Tag Archives: book reviews

A portrait of Bowie by Brian Hiatt

Somewhere I’ve got a book, “David Bowie in his own words.” Sadly Bowie is no longer with us, and we have to make do with David Bowie in other people’s words. Here are some good ones.

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This book is subtitled “A tribute to Bowie by his artistic collaborators and contemporaries,” which describes it exactly. It’s been put together by Rolling Stone writer Brian Hiatt, who conducted the interviews, and I doff my cap to him: he’s managed to ask the right people the right questions, and assemble the results into a tasteful and compelling portrait.

The first contributor is George Underwood, a schoolfriend who became an a artist and contributed to some of Bowie’s album covers.

Amazingly, George Underwood left a message for Bowie on his answerphone in 1976 or thereabouts, saying “I’m happy, hope your happy too.” The words later turned up on Ashes to Ashes. “But I don’t know if I’m the Action Man,” writes Underwood.

Then there’s Dana Gillespie, an early singer friend for whom Bowie wrote the song Andy Warhol, though it first appeared on Hunky Dory.

And Mike Garson, who is fascinating about the tension of being a classical and jazz pianist and working with a rock musician. “There was a part of me for sure that recognized his genius … but let me tell you for sure, there was another part of me at the time that just thought, this is way below my gift and abilities.”

He later remarks, “I was the longest member in the band, when you put all the hours and tours together.”

Earl Slick writes frankly about his work with Bowie. I was interested in his remarks about recording Station to Station. “He was not as out of control as he was made out to be, in terms of his functionality. When he got his mind into something he could hyper-focus like a _. I don’t care if he was living on milk.”

He also reveals that there was nearly a tour after the Reality tour. “There were about three or four close calls where I did get phone calls, and I was put on hold to tour, but it didn’t happen.”

And later Slick writes, “there were parts of David that you could never get through.”

Carlos Alomar: “The master puppeteer actually did know what he was doing, and not only can you understand that now, but you see it play out constantly on all those albums.”

He also recounts his goodbye. “I saw David at Tony Visconti’s birthday partly last year and he was very very fragile. In hindsight, I can see what was happening … we talked about old times and it was good to talk about things, heal old wounds … now I understand it was that goodbye.”

Artist Derek Bosher tells a story about Bowie being photographed. “As we were chatting the PR person came over and said, David, there’s a photographer here from Paris Match. David, in real life, used to always walk quite slowly and talk quietly, he never shouted, different from the almost narcissistic public persona. … they start shooting and he becomes David Bowie. And then straight after that, he said, “Let’s go sit down again. It was like watching Clark Kent going into the telephone booth and becoming Superman, then turning back.”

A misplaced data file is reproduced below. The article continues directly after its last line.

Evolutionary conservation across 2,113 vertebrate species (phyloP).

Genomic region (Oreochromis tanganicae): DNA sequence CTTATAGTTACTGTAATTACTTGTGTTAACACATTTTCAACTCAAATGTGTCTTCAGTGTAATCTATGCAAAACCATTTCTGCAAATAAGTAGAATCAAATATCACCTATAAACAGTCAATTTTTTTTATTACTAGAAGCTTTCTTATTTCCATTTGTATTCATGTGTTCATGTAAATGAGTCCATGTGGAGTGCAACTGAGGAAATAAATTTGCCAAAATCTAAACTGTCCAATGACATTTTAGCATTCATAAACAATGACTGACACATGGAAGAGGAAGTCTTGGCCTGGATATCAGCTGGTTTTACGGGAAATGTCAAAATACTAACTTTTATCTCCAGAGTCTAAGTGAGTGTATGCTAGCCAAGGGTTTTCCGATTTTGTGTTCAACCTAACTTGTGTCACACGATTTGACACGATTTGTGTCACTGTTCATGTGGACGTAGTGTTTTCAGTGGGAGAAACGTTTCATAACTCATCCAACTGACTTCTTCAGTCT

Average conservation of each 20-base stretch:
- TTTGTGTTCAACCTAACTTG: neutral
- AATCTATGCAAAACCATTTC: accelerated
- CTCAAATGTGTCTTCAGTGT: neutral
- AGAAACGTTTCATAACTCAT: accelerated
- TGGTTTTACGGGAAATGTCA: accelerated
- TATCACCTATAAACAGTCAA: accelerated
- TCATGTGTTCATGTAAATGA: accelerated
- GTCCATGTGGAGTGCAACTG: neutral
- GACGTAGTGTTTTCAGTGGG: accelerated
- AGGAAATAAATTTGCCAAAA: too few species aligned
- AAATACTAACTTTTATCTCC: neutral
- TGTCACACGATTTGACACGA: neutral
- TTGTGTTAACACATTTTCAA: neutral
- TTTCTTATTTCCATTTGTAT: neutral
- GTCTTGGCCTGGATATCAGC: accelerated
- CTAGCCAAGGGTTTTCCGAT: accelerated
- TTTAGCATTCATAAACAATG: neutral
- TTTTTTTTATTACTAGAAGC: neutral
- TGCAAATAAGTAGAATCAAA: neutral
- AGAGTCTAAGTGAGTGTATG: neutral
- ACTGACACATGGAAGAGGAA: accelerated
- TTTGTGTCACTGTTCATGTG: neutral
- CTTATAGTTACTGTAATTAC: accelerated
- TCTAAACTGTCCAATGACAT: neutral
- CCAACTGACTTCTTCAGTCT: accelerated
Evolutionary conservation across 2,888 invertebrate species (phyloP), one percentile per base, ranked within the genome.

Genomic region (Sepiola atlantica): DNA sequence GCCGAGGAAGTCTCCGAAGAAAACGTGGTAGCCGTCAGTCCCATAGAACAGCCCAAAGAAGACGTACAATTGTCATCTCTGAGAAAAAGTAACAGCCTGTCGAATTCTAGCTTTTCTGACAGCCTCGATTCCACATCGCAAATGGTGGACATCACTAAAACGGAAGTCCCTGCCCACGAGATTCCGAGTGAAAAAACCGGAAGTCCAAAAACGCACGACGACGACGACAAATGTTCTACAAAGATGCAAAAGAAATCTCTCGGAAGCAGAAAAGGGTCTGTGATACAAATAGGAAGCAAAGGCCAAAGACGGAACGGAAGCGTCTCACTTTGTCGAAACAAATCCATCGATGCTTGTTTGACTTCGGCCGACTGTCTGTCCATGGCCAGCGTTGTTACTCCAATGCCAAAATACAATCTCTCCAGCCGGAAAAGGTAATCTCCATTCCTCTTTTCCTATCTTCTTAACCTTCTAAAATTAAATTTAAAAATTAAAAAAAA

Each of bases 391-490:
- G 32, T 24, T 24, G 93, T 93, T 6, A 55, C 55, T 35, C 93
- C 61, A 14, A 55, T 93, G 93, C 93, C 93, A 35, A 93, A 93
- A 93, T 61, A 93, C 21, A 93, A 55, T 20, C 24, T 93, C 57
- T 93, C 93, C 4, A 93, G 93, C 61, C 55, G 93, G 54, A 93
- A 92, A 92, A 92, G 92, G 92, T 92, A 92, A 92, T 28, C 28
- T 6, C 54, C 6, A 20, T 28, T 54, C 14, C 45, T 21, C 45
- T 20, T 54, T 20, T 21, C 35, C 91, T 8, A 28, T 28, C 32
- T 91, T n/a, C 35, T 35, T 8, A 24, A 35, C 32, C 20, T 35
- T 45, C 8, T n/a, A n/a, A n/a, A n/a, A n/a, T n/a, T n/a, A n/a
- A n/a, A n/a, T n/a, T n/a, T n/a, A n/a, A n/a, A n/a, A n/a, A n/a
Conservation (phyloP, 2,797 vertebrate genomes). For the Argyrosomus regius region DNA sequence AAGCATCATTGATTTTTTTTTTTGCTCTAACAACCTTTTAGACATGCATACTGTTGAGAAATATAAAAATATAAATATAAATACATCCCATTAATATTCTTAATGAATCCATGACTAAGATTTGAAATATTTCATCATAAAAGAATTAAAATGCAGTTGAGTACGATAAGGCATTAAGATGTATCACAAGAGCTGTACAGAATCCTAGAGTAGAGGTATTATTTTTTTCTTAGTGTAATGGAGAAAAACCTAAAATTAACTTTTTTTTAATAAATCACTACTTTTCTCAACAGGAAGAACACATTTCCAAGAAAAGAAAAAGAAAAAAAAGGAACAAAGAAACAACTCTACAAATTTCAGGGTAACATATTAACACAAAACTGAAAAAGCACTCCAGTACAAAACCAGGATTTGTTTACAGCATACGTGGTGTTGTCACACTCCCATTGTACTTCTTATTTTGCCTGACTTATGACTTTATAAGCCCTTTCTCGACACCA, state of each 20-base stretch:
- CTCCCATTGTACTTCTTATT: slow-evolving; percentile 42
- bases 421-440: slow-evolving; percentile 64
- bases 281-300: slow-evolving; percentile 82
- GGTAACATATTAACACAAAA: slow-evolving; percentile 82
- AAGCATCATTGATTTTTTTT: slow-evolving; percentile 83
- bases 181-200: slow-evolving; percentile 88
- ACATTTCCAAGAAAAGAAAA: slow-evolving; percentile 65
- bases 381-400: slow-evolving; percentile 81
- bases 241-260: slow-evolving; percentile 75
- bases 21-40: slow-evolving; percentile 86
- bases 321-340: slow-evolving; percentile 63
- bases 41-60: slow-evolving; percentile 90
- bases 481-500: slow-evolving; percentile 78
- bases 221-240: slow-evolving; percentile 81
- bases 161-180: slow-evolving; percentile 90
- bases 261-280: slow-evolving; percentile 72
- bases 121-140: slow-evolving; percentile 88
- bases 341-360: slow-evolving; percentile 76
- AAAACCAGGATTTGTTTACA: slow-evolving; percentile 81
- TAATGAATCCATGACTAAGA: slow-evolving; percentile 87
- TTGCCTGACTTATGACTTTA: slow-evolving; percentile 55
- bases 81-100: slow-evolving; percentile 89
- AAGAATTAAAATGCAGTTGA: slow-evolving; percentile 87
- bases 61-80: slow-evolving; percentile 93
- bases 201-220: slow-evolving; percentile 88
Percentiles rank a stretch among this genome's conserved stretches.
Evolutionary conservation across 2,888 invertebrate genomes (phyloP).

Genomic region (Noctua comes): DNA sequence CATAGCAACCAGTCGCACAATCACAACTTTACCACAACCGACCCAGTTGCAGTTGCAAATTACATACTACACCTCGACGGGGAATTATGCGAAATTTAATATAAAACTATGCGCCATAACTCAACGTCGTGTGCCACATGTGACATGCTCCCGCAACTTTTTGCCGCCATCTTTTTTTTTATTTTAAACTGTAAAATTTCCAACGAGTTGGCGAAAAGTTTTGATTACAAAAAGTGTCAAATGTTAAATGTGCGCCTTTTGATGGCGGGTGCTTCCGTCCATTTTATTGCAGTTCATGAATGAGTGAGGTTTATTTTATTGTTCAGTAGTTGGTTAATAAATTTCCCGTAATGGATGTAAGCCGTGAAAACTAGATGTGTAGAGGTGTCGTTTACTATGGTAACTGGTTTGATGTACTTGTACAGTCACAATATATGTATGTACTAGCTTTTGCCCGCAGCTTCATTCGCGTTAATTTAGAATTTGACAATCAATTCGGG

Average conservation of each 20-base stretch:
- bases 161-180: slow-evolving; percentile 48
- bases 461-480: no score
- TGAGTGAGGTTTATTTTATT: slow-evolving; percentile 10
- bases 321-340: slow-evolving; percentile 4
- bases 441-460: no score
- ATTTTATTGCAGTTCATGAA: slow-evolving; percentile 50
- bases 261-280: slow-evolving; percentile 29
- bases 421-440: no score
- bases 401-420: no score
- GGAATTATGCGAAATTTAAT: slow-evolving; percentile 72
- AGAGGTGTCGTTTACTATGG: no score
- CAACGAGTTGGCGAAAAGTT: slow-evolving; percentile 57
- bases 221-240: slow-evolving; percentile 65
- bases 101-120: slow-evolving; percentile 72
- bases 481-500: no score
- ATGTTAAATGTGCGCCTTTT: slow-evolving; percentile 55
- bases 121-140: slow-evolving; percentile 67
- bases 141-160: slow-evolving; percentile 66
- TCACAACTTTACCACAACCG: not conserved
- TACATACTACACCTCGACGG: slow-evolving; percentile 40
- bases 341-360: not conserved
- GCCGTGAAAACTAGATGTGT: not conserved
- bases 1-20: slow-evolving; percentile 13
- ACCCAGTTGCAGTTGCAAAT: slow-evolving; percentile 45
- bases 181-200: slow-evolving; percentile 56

And Nile Rodgers, of Chic, says Bowie really did call him up and say, “you do hits, I’d like you to do a record of hits” – it became, of course, Let’s Dance. His account of how it was recorded is incredible, gripping. I won’t spoil it for you by quoting everything.

This isn’t a picture book, but it is illustrated with around 40 photos and artworks most of which I had not seen before. The printing is high quality and this is just a lovely book, you will know Bowie better after reading it.

The only thing I don’t much like is the cover, which looks rather cheap to me, not hinting at the wonders within. And I suppose there are other contributors it would have been nice to see included, Brian Eno, Robert Fripp, Tony Visconti and more; but you never get everyone in a project like this.

The full list of contributors:

George Underwood
Dana Gillespie
Mike Garson
Toni Basil
Earl Slick
Carlos Alomar
Debbie Harry and Chris Stein
Martyn Ware
Derek Boshier
Nile Rodgers
Stephen Finer
Gail Ann Dorsey
Zachary Alford
Cyndi Lauper
Robyn Hitchcock

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Unfaithful music & Disappearing ink by Elvis Costello

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I still remember my first encounter with Elvis Costello’s music. It was the John Peel show on the radio of course, the song was Less than Zero, and I found it captivating: distinctive voice, catchy melody, and above all words that were evocative, mysterious and vaguely menacing even though I didn’t fully understand them. I snapped up the album My Aim is True when it was released a few months later and have been a fan ever since, following the twists and turns of his career from punk rock to R&B to country to collaborations with jazz, classical and hip-hop musicians.

Costello is an amazing wordsmith and songs pour out of him, such that many of his B sides and outtakes are more than equal to the best work of many others, a characteristic he shares only I think with Bob Dylan – who makes a regular appearance here as they encounter each other and end up performing together on a number of occasions.

Now this is his book, 36 chapters (plus postscript) and approaching 700 pages. It is an excellent read, presuming you have some time for the man or an interest in the music scene of the last forty or so years. Writing in short pithy paragraphs (just as you would expect) Costello tells the story of his life, his bands, his writing, his father Ross MacManus who was also a singer, girls girls girls, and along the way recounts many entertaining and often alcoholic incidents of life on the road.